Thursday, September 14, 2006

Pompo's commentary


1. “difficult times” - seeks a kind of consent (even from the victims) for a course of behaviour that the actor knows to be morally tainted. The phrase emerged from my subconscious while I was writing about Woodstock and then I realized I'd been hearing it all around me for some time.

Here's how you say it: in a reverent undertone, while gazing into the eye of the storm (as if you were rather to be admired for being in a tough position where you're going to piss someone about) ...

You feel very strongly that no-one should start having a go at you when they're not in the same position themselves. Just try it and see how YOU'd like it, you think. You feel strong and alone, like an eagle or something - cut off from the normals. But in fact though you might appear to be alone, there's no shortage of camaraderie. You draw close to those other people who understand you and have done or are doing the same thing - you meet with them in hotel bars. Together you talk, shaking your heads over it, about the difficult times, the people there's no saving, how you hate doing it, and eventually you both cheer up and head for the car-park.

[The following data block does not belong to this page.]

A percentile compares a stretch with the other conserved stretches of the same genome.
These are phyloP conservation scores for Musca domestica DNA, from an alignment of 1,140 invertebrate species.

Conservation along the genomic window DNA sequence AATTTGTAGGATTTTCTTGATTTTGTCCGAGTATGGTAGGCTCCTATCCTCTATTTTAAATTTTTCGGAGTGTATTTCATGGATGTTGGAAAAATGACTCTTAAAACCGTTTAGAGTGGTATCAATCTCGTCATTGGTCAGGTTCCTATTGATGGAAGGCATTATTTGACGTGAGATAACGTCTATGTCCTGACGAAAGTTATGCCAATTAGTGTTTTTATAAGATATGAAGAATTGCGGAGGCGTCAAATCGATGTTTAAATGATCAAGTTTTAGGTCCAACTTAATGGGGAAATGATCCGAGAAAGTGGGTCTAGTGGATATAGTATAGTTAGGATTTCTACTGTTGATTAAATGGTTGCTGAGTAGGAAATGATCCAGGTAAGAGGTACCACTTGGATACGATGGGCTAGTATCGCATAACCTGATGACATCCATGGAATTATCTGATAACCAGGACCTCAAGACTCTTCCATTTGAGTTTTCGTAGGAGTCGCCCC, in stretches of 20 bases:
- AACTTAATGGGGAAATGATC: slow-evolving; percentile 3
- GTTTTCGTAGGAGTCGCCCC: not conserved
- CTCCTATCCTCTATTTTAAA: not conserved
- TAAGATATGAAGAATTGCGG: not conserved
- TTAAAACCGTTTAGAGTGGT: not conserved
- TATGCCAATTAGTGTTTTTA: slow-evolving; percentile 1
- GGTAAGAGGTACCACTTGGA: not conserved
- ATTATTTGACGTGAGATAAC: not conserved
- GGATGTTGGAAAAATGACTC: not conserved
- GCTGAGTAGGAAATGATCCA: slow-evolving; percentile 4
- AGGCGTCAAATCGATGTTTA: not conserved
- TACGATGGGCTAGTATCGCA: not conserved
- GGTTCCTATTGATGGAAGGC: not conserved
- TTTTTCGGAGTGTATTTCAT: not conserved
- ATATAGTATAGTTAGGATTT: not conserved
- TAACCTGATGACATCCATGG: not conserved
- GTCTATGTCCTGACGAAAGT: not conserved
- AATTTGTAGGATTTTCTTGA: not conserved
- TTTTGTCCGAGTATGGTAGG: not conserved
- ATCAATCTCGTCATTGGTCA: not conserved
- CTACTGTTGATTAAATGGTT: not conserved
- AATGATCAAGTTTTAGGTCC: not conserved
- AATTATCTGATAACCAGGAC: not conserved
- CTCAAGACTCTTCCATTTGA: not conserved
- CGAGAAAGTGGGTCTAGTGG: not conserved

There but for the grace of God, eh?

It won't be the first time and it won't be the last. New Saab?

At home, the kids see a bit more of you than usual, you lighten up, you're really a warm-hearted person.

2. “a sense of” “a real sense of” - I'm getting really irritated with this. I've used these phrases myself a hundred times, but now it's everywhere and I'm choking on it. One of the meanings is this:

"I know I'm not supposed to know that I can ever know anything and I am not naive but I intend to go on maundering on and I will talk about murkily sensing things as if I am a yearning energetic seeker with a high profile of scrupulous moral energy while at the same time making allusion to what we all know of course, that one can't ever really know anything, touch anything, see anything etc..."

This network of phrases originates in aesthetic criticism where you are talking about a thought that crosses your mind during your exposure to an artefact and you aren't willing to analyse where the thought comes from; is it from one of the five senses with which you (variously) examine the artefact, or is it a "sense" as a disembodied meaning, the way we talk e.g. of using a word in such-and-such a sense? You're not quite clear about it. You say with apparent objectivity e.g. "there's a sense [meaning?] in which everything that the people in the film say is contradicted by their actions" and then without being aware of the semantic slippage you speak of "a sense [sensation?] of profound melancholy" and in this way you find a means of mentioning a variety of floating and inchoate intuitions - very much to your own satisfaction at having as you believe "touched on" key features of the artefact in question. Aesthetic criticism is where it originated, but it doesn't have to stay there. You can apply this apparatus at will to any topic you may want to be seen to be responding to...

You could hear these "senses" flying back and forth on yesterday's Nightwaves (BBC Radio 3)during Philip Dodd's interview with Colin Thubron. The occasion for this was Thubron's latest travel book (about a 7,000 mile journey along the route of the Silk Road).